Calendar

Aug
28
Fri
Colloquium Thesis Proposal: Laura Mayorga
Aug 28 @ 3:15 pm – 4:15 pm
Colloquium Thesis Proposal: Laura Mayorga @ BX102

Probing Exoplanet Atmospheric Properties from Phase Variations and Polarization

Laura Mayorga, NMSU

The study of exoplanets is evolving past simple transit and Doppler method discovery and characterization. One of the many goals of the upcoming mission WFIRST-AFTA is to directly image giant exoplanets with a coronagraph. We undertake a study to determine the types of exoplanets that missions such as WFIRST will encounter and what instruments these missions require to best characterize giant planet atmospheres. We will first complete a benchmark study of how Jupiter reflects and scatters light as a function of phase angle. We will use Cassini flyby data from late 2000 to measure Jupiter’s phase curve, spherical albedo, and degree of polarization. Using Jupiter as a comparison, we will then study a sample of exoplanet atmosphere models generated to explore the atmospheric parameter space of giant planets and estimate what WFIRST might observe. Our study will provide valuable refinements to Jupiter-like models of planet evolution and atmospheric composition. We will also help inform future missions of what instruments are needed to characterize similar planets and what science goals will further our knowledge of giant worlds in our universe.

Nov
9
Mon
Pizza Lunch: Karen Kinemuchi
Nov 9 @ 12:30 pm – 1:30 pm
Pizza Lunch: Karen Kinemuchi

High-precision studies of RR Lyrae Stars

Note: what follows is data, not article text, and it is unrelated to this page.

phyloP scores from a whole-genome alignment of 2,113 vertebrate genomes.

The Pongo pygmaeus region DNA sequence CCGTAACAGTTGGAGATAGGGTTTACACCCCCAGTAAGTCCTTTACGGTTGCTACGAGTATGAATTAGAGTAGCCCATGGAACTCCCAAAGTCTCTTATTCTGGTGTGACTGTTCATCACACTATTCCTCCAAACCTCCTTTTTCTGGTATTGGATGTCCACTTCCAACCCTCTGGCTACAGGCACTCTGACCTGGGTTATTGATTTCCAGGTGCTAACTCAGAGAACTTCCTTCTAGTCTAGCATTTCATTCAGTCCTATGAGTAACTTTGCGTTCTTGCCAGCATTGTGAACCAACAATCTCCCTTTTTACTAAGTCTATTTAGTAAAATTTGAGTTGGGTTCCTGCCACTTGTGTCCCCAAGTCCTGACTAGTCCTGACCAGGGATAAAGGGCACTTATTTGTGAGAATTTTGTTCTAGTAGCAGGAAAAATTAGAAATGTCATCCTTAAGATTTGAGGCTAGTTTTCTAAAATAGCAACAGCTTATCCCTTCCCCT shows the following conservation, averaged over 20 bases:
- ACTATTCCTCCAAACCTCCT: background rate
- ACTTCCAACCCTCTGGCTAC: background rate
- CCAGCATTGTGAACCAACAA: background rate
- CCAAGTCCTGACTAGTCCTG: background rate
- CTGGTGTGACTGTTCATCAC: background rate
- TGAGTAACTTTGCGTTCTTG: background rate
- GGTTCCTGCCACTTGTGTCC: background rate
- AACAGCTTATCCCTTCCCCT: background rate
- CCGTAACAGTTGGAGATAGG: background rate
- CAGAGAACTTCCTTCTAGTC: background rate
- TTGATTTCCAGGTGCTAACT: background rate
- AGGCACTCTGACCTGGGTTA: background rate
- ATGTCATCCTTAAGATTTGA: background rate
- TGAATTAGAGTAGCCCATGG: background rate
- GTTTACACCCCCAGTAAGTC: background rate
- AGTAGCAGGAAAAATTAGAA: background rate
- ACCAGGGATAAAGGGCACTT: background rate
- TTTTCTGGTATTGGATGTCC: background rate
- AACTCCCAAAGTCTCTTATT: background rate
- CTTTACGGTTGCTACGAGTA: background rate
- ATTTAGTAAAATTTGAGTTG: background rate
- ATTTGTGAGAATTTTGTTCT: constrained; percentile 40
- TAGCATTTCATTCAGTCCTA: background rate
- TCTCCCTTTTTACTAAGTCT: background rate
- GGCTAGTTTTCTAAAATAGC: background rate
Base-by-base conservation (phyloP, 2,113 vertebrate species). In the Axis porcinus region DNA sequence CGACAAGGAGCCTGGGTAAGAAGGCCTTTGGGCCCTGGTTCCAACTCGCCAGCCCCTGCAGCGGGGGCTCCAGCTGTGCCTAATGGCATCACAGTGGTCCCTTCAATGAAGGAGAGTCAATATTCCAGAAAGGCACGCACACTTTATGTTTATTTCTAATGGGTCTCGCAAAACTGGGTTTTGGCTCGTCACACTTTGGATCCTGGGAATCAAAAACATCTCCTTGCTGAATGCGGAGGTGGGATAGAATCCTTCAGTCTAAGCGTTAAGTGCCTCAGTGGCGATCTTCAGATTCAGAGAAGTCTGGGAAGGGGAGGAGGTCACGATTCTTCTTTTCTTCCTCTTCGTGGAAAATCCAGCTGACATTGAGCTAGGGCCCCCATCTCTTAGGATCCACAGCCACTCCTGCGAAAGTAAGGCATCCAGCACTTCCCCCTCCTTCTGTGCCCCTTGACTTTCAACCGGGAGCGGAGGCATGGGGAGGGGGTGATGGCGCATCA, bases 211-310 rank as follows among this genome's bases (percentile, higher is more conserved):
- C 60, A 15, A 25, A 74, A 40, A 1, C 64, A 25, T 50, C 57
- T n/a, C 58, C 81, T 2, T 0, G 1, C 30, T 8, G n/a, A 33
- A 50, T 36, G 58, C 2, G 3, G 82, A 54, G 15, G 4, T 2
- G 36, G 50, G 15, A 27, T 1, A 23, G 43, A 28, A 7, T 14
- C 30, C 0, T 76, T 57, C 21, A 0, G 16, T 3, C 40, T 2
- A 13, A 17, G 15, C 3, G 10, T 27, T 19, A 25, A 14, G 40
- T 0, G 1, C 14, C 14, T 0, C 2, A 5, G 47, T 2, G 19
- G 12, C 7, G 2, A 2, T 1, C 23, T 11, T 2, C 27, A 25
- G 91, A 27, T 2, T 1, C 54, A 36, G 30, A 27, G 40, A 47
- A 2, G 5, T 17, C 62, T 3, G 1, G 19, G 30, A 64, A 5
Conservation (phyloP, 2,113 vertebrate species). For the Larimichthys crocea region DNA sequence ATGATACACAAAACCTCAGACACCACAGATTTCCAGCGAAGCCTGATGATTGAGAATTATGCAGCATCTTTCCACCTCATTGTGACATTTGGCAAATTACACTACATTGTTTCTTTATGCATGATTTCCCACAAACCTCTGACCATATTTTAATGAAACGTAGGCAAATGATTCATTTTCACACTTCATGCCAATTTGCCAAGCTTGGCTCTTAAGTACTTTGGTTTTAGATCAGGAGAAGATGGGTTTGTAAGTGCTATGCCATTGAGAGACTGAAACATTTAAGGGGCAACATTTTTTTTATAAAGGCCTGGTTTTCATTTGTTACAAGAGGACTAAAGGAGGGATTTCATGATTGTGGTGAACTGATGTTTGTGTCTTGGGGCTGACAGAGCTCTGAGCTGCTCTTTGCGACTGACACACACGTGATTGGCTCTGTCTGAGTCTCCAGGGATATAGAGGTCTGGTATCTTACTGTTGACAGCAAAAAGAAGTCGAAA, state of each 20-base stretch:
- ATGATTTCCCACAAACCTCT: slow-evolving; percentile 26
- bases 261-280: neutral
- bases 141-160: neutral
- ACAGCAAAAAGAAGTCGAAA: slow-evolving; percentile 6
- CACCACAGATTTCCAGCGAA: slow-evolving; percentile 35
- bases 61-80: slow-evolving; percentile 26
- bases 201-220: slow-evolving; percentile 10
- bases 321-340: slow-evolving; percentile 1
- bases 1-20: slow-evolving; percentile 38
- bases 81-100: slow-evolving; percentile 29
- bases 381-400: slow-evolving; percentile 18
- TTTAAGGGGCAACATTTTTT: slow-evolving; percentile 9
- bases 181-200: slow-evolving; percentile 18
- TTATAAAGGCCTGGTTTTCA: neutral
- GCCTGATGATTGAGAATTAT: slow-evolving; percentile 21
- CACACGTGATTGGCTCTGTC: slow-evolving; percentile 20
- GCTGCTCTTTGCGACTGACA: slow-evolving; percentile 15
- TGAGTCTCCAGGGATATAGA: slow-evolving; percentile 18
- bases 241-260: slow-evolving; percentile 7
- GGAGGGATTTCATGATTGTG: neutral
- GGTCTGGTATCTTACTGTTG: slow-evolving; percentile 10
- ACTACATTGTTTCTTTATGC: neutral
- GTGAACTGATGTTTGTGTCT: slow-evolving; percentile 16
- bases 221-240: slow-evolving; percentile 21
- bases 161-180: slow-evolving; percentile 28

Feb
29
Mon
Pizza Lunch: James McAteer
Feb 29 @ 12:30 pm – 1:30 pm
Pizza Lunch: James McAteer @ AY 119

In Life, 2 things are inevitable

 

Nov
11
Fri
Colloquium: Amy Simon (Host: Nancy Chanover)
Nov 11 @ 3:15 pm – 4:15 pm
Colloquium: Amy Simon (Host: Nancy Chanover) @ Biology Annex 102

Outer Planets Update

Dr. Amy Simon, NASA

The Hubble Outer Planet Atmospheres Legacy (OPAL) program is a yearly program for observing each of the outer planets over two full rotations. Observations began with Uranus in 2014, adding Neptune and Jupiter in 2015 (Saturn will be included in 2018, after the end of the Cassini mission). These observations have provided interesting new discoveries in their own right, but are also now being combined with observations from a number of facilities, including NASA’s IRTF, Keck, the VLA, as well as the Kepler and Spitzer missions to further expand the breadth of science they contain.  This talk will cover the latest observations for each of these planets and what we are learning from these data sets.

 

Jan
24
Wed
Colloquium Thesis Proposal: Laurel Farris
Jan 24 @ 2:30 pm – 3:30 pm
Colloquium Thesis Proposal: Laurel Farris @ Science Hall, Room 110

Characterizing the oscillatory response of the chromosphere during solar flares

Laurel Farris; NMSU Astronomy Department

Quasi-periodic pulsations (QPPs) are observed in the emission of solar flares over a wide range of wavelengths,

particularly in the radio and hard x-ray regimes where non-thermal emission dominates. These pulsations are

considered to be an intrinsic feature of flares, yet the exact mechanism that triggers them remains unclear.

There have been reports of an increase in the oscillatory power at 3-minute periods (the local acoustic

cutoff frequency) in the solar chromosphere associated with flaring events. I propose to investigate the

chromospheric response to flares by inspecting the spatial and temporal onset and evolution of the 3-minute

oscillatory power, along with any QPP patterns that may appear in chromospheric emission. The analysis

will be extended to multiple flares, and will include time before, during, and after the main event. To test

initial methods, the target of interest was the well-studied 2011 February 15 X-class flare. Data from two

instruments on board the Solar Dynamics Observatory (SDO) were used in the preliminary study, including

continuum images from the Helioseismic and Magnetic Imager (HMI) and UV images at 1600 and 1700

Angstroms from the Atmospheric Imaging Assembly (AIA). Later, spectroscopic data from the Interface